This page does not conform to the technical requirements, nor the writing style, beloved of venerable institutions like The Linux Documentation Project. You have been warned. Your hacker's soul will be offended. Your sense of what is right and proper for a person to be involved in such a serious undertaking as Ubuntu will be warped. If you read on, Unix veterans will whisper "PEBKAC" about you in /msg on IRC channels. Influential, Godlike figures will suggest that you have lost your way. l337 pimply adolescents will giggle at you, and besiege you relentlessly, with locked caps keys. Nevertheless, read on - and welcome to Ubuntu... where Human foibles, and satire, mingle with serious aims...
I was encouraged on IRC to become an Ubuntu member. Apparently this requires, amongst other onerous tasks, that I
"create a wikipage that describes (my) past work, ... plans and ... vision about the future of Ubuntu."
So this is my introduction to wiki editing. I seem to be turning into a geek... Well, perhaps I already was, and this is just a rite of passage involving the denial of Denial
Contributions and Interests
My main contribution and work has been answering questions in #ubuntu. Some people have asked if I am a bot. I'm unsure as to whether this might be considered a compliment, in the IRC help channel context...
I am not a coder, unless you call my Pizza Timer "coding" !
You can explore the small maze I have created at
Lest this wiki page be accused of being "content-free" , or merely frivolous and flippant, I will append some quasi-serious comments. Real Soon Now...
Serious Comments (tm)
Some Personal History
I started using GNU/Linux in 2002. I was tired of That Other Operating System treating me as a suspected thief at every turn, trying to stop me changing aspects of its operation, requiring me to agree to draconian license terms, and all the other familiar but infuriating messages it constantly popped up.
After going through the usual pattern of puzzlement (what do I do with a tar.gz file?), and trying a few distributions, I discovered first Knoppix, then Debian. I made my first connection to IRC with Knoppix. At the time the Knoppix channel was very lively, and I remember learning arcane commands like dpkg-reconfigure -plow xserver-xfree86 from people like tech2k, who also introduced me to simple Bash scripting.
Inevitably, I moved on to Debian, and ran it on two machines, one with Woody and one Sid. When I heard about Ubuntu, I read quite a bit about its philosophy, and saw that it had good reviews, so I started to lurk in #ubuntu. I noticed a lot of misinformation, often by well-meaning converts from non-Debian based distros, and started to answer some questions. When I installed Warty, I was immediately impressed. I currently run Ubuntu on two PCs and an Apple iBook G4.
I hope in the time that I have been a "regular" on #ubuntu, that I have helped a number of people. Grepping through my IRC logs suggests that I have. This has been my main work and contribution to Ubuntu, my way of returning something for the gift Ubuntu CDs ! I have also followed the ubuntu-users mailing list, at Rob Weir's suggestion, and answered some questions there.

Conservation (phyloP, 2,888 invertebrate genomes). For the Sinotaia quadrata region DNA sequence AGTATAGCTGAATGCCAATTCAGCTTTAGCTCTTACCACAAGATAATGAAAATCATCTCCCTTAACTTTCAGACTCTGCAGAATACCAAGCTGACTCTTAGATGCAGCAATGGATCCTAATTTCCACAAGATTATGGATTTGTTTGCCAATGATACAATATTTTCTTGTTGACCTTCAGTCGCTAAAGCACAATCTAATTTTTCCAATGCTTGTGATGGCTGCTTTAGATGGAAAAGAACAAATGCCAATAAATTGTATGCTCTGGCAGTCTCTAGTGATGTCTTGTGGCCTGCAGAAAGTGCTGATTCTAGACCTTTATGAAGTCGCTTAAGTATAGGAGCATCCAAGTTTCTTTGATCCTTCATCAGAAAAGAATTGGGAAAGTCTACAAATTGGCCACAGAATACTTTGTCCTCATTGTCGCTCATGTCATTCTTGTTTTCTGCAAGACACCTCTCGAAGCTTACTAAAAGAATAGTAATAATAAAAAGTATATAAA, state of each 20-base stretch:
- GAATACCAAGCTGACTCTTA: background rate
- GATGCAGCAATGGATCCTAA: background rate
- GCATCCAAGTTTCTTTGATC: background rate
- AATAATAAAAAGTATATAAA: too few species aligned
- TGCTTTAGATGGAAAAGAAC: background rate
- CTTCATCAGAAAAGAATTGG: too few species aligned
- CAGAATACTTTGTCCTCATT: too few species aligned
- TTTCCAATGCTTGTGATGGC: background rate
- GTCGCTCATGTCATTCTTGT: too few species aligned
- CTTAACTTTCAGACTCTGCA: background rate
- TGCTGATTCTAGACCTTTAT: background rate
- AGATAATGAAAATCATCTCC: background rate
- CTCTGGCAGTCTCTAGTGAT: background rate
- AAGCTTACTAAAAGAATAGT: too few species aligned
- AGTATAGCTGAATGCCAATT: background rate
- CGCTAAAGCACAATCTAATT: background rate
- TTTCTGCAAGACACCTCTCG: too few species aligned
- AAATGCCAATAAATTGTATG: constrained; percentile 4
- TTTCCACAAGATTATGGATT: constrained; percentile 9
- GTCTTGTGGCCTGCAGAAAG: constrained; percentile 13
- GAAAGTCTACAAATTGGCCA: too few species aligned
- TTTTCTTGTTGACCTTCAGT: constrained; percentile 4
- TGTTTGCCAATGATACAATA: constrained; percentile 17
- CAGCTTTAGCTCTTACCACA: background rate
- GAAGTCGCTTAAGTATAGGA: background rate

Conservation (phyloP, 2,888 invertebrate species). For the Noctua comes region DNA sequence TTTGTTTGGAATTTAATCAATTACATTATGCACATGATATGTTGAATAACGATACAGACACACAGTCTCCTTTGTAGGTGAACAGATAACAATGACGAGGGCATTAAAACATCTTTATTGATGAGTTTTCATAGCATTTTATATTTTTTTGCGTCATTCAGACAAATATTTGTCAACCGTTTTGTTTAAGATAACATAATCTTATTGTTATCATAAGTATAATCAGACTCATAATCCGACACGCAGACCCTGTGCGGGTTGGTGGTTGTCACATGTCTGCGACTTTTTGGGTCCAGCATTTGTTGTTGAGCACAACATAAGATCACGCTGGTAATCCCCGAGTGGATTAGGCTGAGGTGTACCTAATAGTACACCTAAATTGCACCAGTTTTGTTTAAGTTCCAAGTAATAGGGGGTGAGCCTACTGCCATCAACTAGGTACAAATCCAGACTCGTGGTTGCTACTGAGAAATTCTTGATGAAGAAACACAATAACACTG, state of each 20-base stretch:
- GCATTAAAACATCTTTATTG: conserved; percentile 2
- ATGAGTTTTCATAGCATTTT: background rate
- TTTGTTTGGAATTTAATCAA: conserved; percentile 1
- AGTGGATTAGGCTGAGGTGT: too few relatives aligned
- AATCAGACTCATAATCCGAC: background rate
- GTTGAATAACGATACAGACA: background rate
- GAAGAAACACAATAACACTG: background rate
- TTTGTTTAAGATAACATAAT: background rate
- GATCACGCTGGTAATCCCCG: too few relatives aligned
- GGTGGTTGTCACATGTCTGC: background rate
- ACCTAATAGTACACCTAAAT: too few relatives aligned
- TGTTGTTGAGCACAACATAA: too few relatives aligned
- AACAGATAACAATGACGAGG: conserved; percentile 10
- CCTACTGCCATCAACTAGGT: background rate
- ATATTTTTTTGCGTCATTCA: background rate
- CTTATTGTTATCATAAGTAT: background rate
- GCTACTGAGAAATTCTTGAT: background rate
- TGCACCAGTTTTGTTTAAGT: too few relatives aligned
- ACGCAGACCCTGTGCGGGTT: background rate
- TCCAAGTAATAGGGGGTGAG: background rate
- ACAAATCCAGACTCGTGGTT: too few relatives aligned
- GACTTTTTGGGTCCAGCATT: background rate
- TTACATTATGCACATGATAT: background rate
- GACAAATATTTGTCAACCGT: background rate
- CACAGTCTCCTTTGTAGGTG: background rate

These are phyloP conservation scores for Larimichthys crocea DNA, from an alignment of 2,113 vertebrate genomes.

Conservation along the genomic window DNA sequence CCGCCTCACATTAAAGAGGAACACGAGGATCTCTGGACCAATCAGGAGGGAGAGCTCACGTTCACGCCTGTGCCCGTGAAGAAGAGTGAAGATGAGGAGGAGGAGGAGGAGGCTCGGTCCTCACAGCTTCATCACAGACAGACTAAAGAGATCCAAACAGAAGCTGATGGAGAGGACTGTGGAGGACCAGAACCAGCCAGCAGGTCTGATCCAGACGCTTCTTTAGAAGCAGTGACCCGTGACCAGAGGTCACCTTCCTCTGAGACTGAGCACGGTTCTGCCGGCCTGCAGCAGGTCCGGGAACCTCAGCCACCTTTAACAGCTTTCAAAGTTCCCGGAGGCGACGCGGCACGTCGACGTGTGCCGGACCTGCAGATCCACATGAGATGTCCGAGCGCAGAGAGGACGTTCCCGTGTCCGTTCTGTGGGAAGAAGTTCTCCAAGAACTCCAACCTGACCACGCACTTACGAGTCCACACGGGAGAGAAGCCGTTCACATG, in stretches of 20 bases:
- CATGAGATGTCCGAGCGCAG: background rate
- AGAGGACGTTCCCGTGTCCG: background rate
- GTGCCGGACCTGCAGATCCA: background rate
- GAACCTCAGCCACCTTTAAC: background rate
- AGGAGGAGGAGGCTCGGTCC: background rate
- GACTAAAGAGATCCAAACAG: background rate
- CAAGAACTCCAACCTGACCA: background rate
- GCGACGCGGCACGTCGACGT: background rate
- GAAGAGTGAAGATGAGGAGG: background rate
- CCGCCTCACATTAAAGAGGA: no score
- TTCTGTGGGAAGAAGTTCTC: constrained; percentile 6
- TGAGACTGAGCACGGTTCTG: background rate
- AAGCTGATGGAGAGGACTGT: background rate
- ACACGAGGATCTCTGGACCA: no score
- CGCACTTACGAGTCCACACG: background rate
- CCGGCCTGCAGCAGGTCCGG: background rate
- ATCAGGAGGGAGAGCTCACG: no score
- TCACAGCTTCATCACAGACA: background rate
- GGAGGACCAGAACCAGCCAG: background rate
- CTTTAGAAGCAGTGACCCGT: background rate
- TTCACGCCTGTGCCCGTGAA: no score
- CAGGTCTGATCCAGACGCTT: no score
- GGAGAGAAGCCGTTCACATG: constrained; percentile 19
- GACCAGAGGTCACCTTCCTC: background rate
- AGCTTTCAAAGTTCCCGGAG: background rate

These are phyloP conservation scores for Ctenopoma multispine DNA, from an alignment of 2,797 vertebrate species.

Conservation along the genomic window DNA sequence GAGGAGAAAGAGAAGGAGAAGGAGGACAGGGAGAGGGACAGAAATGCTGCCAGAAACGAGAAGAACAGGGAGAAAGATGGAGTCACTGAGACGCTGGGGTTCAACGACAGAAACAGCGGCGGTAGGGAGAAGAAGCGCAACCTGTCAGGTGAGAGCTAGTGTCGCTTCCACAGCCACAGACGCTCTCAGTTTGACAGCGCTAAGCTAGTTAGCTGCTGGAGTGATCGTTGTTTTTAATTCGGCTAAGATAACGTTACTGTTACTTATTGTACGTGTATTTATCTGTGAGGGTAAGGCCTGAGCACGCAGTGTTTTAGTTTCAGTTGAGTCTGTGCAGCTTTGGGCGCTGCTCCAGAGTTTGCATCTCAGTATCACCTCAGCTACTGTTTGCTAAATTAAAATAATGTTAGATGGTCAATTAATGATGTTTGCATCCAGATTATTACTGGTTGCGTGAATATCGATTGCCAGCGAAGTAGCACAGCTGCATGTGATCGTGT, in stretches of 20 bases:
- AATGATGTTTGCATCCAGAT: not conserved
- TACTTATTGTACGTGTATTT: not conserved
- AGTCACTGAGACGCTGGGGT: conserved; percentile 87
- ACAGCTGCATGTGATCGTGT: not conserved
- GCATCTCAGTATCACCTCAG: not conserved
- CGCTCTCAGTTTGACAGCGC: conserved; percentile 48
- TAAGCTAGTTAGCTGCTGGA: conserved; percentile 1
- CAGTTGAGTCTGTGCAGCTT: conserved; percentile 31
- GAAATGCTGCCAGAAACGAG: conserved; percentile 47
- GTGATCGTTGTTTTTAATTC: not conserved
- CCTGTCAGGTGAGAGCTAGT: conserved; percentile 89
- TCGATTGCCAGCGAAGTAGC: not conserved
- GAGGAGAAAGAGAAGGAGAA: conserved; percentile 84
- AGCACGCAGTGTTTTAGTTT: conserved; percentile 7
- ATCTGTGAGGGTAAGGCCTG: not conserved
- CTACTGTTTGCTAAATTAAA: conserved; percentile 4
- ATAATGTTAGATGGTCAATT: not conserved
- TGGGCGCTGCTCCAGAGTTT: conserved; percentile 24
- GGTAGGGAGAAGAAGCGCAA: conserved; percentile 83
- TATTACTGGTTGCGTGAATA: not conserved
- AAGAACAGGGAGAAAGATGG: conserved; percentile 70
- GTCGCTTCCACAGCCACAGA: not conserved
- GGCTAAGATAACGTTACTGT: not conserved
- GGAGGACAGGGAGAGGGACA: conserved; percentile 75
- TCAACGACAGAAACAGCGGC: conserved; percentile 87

The #ubuntu and #kubuntu IRC channels on freenode.net are the friendliest I have participated in, and increasingly contain a core of very clueful people who are helping many newcomers to Ubuntu. There are problems, however: and these have been discussed for some time, for instance at InternetRelayChat.
A few points that I have considered or noticed:
- We are seeing a high proportion of Windows converts. The whole culture of Free Software/ Open Source is foreign to them, and they are floundering in their attempts to understand new paradigms, particularly for package management. I hope to find time to write some simple wiki pages on the problems I feel competent to address.
I am interested in helping to bridge the gap between the technically adept, very knowledgeable people who are primarily IT professionals and/or coders, and the new wave of Ubuntu users who, like me, have come to GNU/Linux from non-technical backgrounds. So far my contributions have been mainly on IRC, and on the users' mailing list.
I feel there are still barriers for those from "ordinary" backgrounds. I hope to write more in the wiki, with an emphasis on "first timers" pages, simple hints and so on.
There is to an extent a self-selection process for those who even make it onto the IRC channels. As a personal example, I remember the first time I opened an IRC client, I knew it was a form of IM, but its use baffled me. I remember doing some serious googling even to understand its use. Many people will just close it and never use it again. Xchat and friends make this easier now, but I'm sure many new users never realise that real-time help is available in this way.
While howtos exist on the wiki for using Synaptic, adding repositories and so on, there is not much there to help people understand how Linux organises its file system, or why they no longer need to comb the web for randomprogram.exe. We see daily in #ubuntu the knots people tie themselves in trying to install or compile things that are a few clicks away in Synaptic.
Ubuntu is supposed to be "Linux for human beings". My T-shirt from UDU says so! (Thanks Rob Weir, JeromeGotangco , JaneW and all )
I think on the whole it lives up to the slogan. I hope it will become even more human, by including access to what I would call "Bridging Tools" - a sort of meta-documentation that eases people's path to the concepts they need to understand. My impression is that the documentation team is working towards this.
Writing this page has helped me to clarify in my own mind the kinds of contributions I might be able to make.
Email: <peter-garrettAT SPAMFREE ubuntu DOT com>
IRC: nickname thoreauputic
I am mostly on #ubuntu, with excursions to #kubuntu and frequent irrelevant contributions to #ubuntu-offtopic